8 men have the same wealth as 3.6 billion of the world’s poorest people. We must rebalance this unjust economy

22 Jun

Posted by The Ethiopia Observatory (TEO)
by Winnie Byanyima
Executive Director, Oxfam International
 
Today just eight people have the same wealth as 3.6 billion of the world’s poorest and most vulnerable. It’s actually not even “people” anymore, as these fortunate few are all men.

Oxfam told you last year it was 62 people who had all these spoils and now we’re telling you it’s eight men. This isn’t Oxfam being bombastic: the latest data on global wealth distribution signals that the poorest half of the world has less wealth than previously thought. If we’d had these figures last year, instead of 62 people the number would’ve been nine – nine men.

The impact of this gap between the fortunate few and the rest of us is felt everywhere, but especially by the forgotten poorest. And yes, you guessed it: the majority of poor people are women.

While eight men’s wealth is today the equivalent to that of 3.6 billion people, one in nine go to bed hungry every night. The super-rich are accumulating wealth at such a rapid rate that the world could see its first trillionaire in a mere 25 years, yet 1 in 10 of us still earns less than $2 a day.

This is much more than a numbers game: these are the hallmarks of an economic system that has forgotten about people and is strangling the prospects of a better, fairer, more prosperous future for us all.

Released to mark the World Economic Forum Annual Meeting 2017 in Davos, Oxfam’s latest inequality report exposes the workings of this deeply unjust economy and offers solutions to rebalance it.

It describes how big corporations, headed by the super-rich and courted by governments, are dodging taxes, driving down wages, cutting prices paid to producers and investing less in their business to maximize returns for wealthy shareholders. Our political leaders seem beholden to the interests of these fortunate few, while there are many examples of the super-rich elites being driven by self-interest and profit at any cost.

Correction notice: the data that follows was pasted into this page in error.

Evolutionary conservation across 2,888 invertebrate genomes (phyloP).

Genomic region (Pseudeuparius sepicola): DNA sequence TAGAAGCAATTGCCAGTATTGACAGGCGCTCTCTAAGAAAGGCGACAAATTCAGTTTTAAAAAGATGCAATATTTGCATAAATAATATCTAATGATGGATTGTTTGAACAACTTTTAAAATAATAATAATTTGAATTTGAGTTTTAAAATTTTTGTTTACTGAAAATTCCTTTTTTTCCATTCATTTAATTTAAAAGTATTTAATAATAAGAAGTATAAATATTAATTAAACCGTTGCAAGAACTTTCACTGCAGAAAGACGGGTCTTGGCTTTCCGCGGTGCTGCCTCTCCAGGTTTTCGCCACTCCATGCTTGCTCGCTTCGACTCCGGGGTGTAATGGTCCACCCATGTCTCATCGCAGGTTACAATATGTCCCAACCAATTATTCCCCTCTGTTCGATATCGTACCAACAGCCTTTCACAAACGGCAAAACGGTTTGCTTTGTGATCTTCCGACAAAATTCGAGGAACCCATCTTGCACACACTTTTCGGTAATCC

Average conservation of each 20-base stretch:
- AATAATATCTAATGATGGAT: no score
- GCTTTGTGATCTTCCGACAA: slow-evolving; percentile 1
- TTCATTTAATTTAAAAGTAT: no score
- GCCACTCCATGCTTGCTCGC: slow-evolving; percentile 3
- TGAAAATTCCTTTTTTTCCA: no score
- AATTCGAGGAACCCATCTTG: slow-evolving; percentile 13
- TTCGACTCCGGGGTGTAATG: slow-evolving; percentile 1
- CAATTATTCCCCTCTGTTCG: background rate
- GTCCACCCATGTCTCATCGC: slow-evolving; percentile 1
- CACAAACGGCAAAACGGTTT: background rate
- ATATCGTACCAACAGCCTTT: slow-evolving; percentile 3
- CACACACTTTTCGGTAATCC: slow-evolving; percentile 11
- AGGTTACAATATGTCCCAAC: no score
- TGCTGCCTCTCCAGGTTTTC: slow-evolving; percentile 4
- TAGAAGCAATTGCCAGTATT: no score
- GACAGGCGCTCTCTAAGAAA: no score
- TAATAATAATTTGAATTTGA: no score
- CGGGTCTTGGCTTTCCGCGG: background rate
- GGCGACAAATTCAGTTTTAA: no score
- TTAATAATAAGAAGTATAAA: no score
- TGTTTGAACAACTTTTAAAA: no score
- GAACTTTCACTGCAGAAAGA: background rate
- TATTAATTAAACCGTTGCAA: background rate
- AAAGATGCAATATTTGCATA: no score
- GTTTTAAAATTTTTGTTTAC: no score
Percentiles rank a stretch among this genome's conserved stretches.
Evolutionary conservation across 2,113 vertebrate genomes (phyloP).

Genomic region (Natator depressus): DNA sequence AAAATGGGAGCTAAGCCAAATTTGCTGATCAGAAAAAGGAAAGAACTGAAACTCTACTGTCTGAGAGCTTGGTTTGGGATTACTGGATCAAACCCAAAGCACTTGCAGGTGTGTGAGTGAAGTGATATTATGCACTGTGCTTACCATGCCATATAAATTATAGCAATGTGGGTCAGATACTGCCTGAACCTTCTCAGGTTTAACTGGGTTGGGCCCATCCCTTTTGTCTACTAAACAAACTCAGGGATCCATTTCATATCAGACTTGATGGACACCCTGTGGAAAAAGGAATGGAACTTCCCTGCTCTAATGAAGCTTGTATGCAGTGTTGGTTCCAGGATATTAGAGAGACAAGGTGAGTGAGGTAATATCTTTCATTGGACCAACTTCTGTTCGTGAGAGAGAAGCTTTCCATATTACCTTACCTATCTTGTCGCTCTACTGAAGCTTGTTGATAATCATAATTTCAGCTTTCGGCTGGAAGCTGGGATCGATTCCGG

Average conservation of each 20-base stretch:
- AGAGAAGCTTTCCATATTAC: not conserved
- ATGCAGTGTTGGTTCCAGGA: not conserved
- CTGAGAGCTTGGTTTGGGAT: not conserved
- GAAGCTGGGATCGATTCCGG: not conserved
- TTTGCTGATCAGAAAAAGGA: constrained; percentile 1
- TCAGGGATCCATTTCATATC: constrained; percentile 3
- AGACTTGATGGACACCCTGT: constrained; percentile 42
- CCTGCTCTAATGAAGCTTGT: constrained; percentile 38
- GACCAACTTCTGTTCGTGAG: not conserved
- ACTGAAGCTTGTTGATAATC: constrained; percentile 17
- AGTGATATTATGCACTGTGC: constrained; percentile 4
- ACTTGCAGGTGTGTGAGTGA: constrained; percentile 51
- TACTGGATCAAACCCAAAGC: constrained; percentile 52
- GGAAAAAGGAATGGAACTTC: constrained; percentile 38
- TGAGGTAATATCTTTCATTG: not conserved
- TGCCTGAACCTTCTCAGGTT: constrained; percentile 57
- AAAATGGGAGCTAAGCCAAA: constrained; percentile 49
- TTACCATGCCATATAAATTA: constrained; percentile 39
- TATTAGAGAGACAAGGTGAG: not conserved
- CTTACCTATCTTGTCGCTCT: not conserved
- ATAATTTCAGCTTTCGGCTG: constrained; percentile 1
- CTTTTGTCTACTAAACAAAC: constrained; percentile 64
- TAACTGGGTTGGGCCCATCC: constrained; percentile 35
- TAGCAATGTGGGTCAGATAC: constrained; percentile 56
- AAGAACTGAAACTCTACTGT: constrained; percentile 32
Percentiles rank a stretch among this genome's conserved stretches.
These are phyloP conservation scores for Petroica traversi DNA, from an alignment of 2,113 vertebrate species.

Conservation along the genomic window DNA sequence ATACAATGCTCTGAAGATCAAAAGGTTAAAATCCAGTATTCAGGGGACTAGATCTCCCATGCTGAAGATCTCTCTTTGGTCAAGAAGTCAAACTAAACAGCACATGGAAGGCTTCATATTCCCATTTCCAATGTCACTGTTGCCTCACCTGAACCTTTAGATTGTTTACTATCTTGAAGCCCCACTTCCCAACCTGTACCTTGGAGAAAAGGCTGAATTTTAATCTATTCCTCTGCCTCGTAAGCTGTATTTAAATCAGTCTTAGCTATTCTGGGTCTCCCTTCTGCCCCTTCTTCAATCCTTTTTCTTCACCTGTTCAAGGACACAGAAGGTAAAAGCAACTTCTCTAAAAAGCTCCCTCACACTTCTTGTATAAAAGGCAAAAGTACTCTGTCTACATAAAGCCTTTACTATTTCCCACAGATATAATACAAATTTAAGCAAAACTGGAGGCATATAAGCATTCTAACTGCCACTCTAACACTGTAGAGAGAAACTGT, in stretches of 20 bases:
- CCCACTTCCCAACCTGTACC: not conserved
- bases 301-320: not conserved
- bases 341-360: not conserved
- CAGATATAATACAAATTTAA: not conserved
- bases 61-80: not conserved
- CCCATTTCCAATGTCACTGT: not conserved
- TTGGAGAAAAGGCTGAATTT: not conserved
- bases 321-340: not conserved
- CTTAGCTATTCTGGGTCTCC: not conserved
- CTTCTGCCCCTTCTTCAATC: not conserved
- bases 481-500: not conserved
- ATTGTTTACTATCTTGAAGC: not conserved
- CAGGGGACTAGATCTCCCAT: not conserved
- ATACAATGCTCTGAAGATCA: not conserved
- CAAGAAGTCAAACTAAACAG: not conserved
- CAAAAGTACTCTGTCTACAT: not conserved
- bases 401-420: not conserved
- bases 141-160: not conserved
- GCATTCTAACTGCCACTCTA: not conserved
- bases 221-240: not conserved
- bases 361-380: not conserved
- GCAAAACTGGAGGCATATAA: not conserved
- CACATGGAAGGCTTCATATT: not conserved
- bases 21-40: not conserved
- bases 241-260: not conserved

Wealth does not trickle down to the poor. Oxfam knows this, the IMF knows this, the World Bank knows this. Poor people have always known this. But when governments chase GDP-growth at all costs, they are promoting an exclusive economy robbing hundreds of millions of people stricken by poverty, illness, exploitative work and destitution.

Nor are the spoils of the world’s wealthiest down to just hard work. There is little evidence of meritocracy in today’s playground for the rich. More than half the world’s billionaires either inherited their wealth or accumulated it through industries prone to corruption and cronyism.

The good news is it doesn’t have to be this way. Bold, sensible and practical solutions exist to right these wrongs. Having an economy that works for the 99% is achievable. It’s long overdue and, arguably, the need for it is what shook up politics last year. From Brexit and the election wins for Trump and Duterte, to South Africa’s ANC stronghold losses: the masses are speaking out in frustration.

We need to break this cycle for the benefit of humanity. There will be more than enough to go around if we have an economy that works for everyone and not just the fortunate few. But if we continue with the current trend, we could undermine the work done to eradicate poverty, while living in an increasingly unstable and violent world where some – poor people, women – are seen as less valuable than others.

This year’s World Economic Forum is focused on responsible and responsive leadership. Governments lead, but so do the super-rich, many of whom are gathering in Davos. Together they have a pivotal role to play in creating a world where we can all be fortunate and not just the few.

Yes, that does mean redistribution. Governments should end the extreme concentration of wealth in order to end poverty. This means tackling tax dodging, but also increasing taxes on wealth and high incomes to ensure a more level playing field and generate the billions of dollars needed to invest in healthcare, education and job creation.
* This article is part of the World Economic Forum Annual Meeting 2017
 

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